By now, almost everyone has heard of good bacteria, the active cultures in a range of dairy products such as yogurt and kefir (and even some cheeses), and in fermented foods such as miso, kimchi and sauerkraut.
Most of these are tasty additions to our diet that can also help improve our overall digestive health. But can they also boost the immune system?
Studies have shown that adding good bacteria (or beneficial bacteria) to your diet gives a wide range of benefits for people of all ages, as well as unborn children and those who are nursing. Some of the most commonly studied strains promote T cells and the so-called Killer cells. Some of the immune cells triggered also appear to have cancer-fighting properties.
Good bacteria taken by women during pregnancy appear to affect the immune system of the unborn infant. Taken in childhood, meanwhile, evidence suggests they help young children avoid immune-mediated diseases, including colds, asthma, eczema and type 1 diabetes.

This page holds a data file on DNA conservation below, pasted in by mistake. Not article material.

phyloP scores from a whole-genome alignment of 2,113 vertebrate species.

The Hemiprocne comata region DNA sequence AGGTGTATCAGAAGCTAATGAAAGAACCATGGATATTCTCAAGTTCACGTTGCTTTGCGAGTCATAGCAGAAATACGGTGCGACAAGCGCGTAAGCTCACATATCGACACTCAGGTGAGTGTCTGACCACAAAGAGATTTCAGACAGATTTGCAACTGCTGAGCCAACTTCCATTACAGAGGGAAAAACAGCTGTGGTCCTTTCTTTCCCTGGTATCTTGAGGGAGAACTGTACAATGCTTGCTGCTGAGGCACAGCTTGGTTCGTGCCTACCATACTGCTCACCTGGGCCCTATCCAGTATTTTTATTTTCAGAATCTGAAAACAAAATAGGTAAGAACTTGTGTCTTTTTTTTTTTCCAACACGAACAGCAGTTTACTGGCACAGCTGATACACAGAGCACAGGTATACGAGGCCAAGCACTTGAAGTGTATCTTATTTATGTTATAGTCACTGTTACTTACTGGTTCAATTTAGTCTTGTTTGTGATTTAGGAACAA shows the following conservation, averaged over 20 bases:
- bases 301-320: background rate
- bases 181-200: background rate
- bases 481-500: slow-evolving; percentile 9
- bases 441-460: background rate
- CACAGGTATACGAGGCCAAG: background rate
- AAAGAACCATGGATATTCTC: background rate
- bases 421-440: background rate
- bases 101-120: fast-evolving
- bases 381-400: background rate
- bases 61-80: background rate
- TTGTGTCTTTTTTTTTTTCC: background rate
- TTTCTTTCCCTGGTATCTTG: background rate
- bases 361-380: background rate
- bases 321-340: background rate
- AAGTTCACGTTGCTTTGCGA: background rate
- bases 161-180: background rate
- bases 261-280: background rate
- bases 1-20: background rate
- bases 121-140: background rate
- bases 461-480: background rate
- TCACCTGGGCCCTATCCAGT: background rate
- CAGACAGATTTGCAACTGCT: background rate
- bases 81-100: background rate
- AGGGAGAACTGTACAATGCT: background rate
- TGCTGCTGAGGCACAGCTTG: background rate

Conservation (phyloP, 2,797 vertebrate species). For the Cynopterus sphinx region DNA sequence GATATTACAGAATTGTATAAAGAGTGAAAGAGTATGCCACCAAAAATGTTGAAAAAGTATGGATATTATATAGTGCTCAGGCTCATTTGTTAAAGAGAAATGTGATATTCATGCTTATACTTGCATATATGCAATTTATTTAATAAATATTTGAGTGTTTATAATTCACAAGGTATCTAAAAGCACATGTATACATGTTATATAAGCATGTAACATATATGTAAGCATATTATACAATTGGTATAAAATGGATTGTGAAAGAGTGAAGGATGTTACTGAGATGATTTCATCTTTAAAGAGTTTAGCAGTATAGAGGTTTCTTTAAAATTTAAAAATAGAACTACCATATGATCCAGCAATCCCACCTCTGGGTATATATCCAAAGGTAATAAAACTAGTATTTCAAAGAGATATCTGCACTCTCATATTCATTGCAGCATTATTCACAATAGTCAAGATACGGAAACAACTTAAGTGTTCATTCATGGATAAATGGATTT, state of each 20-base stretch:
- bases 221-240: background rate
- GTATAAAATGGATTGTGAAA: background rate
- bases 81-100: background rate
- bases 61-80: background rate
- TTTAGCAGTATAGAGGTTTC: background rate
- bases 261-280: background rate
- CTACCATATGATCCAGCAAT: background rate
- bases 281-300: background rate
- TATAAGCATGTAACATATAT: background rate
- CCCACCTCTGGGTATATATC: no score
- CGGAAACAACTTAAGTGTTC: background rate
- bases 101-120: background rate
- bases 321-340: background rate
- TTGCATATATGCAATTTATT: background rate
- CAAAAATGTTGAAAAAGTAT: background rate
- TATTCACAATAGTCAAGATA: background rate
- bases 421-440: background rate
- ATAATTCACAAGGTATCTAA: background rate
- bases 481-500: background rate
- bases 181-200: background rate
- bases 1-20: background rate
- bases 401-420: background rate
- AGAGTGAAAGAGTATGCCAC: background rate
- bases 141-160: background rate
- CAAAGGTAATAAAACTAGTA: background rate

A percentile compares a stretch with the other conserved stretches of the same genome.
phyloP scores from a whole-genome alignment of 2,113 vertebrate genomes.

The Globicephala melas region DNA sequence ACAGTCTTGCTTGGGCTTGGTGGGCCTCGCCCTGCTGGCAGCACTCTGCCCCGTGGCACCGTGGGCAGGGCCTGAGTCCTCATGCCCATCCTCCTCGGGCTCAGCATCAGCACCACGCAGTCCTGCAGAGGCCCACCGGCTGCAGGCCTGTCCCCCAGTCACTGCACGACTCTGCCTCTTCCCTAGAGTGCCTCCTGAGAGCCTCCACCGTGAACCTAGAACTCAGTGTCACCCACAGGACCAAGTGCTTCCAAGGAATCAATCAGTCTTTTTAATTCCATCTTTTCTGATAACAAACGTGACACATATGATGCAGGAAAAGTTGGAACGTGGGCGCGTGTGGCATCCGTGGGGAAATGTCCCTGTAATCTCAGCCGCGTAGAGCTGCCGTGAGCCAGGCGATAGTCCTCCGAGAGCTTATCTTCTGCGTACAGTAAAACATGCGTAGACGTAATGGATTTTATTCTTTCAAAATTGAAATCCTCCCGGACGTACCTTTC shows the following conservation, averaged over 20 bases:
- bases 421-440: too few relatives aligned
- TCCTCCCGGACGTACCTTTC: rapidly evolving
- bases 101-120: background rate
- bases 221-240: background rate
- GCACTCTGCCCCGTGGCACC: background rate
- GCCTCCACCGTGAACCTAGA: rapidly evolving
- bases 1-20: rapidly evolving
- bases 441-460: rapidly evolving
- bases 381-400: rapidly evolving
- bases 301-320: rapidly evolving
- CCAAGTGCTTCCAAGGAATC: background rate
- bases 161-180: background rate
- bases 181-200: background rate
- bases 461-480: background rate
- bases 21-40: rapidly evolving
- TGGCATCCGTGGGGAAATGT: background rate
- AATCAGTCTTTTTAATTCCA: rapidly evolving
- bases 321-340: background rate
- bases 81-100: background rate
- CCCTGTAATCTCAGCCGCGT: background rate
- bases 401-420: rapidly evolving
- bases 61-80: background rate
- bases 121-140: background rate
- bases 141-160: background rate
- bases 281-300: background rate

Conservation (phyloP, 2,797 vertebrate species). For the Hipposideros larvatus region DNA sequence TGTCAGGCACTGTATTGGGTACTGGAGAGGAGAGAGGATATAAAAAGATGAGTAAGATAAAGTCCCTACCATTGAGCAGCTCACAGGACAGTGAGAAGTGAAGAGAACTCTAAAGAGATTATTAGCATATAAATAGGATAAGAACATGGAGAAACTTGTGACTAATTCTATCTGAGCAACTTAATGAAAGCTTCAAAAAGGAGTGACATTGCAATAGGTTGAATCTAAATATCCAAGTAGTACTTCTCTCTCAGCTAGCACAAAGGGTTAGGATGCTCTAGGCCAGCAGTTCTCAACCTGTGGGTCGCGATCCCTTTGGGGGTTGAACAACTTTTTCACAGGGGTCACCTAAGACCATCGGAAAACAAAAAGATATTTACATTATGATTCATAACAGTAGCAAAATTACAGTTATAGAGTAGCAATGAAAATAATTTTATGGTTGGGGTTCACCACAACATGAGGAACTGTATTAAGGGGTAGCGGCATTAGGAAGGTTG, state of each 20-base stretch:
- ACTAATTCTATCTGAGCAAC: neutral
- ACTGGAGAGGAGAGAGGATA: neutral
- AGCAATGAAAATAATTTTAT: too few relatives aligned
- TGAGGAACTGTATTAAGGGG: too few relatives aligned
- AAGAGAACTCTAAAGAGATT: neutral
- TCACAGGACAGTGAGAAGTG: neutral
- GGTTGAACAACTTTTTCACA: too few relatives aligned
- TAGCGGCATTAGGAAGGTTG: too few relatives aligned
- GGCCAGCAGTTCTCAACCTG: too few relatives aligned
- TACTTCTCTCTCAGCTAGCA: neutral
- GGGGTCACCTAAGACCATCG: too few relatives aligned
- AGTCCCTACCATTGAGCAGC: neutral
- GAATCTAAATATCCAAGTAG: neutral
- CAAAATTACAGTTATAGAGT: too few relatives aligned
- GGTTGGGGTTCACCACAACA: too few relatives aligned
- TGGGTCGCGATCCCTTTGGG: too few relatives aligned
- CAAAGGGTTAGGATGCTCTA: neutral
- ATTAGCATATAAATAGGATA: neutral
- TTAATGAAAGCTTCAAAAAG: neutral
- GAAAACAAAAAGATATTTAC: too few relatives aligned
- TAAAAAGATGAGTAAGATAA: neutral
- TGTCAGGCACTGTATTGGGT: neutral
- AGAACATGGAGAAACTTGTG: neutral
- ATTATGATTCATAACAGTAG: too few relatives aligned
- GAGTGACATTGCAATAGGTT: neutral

The effects of good bacteria are well-documented in relation to improving digestive and gut health in a number of ways. They can help offset the side-effects of antibiotics which kill both harmful and helpful bacteria at the same time, reintroducing the helpful bacteria into the body and also boost the level of immune cells in the mucous membranes of the intestines.
In one study on good bacteria, immune function, infection and inflammation in the body, good bacteria stimulated a range of antibodies. Good bacteria such as lactobacilli and bifidobacteria was found in children to reduce the incidence and duration of diarrhoea. They can also reduce the risk of travellers’ diarrhoea in adults.
These are just some of the reasons that Nua Fertility supplements include good bacteria in their formula. Trust us, your health, your gut and your fertility will reap the benefits.
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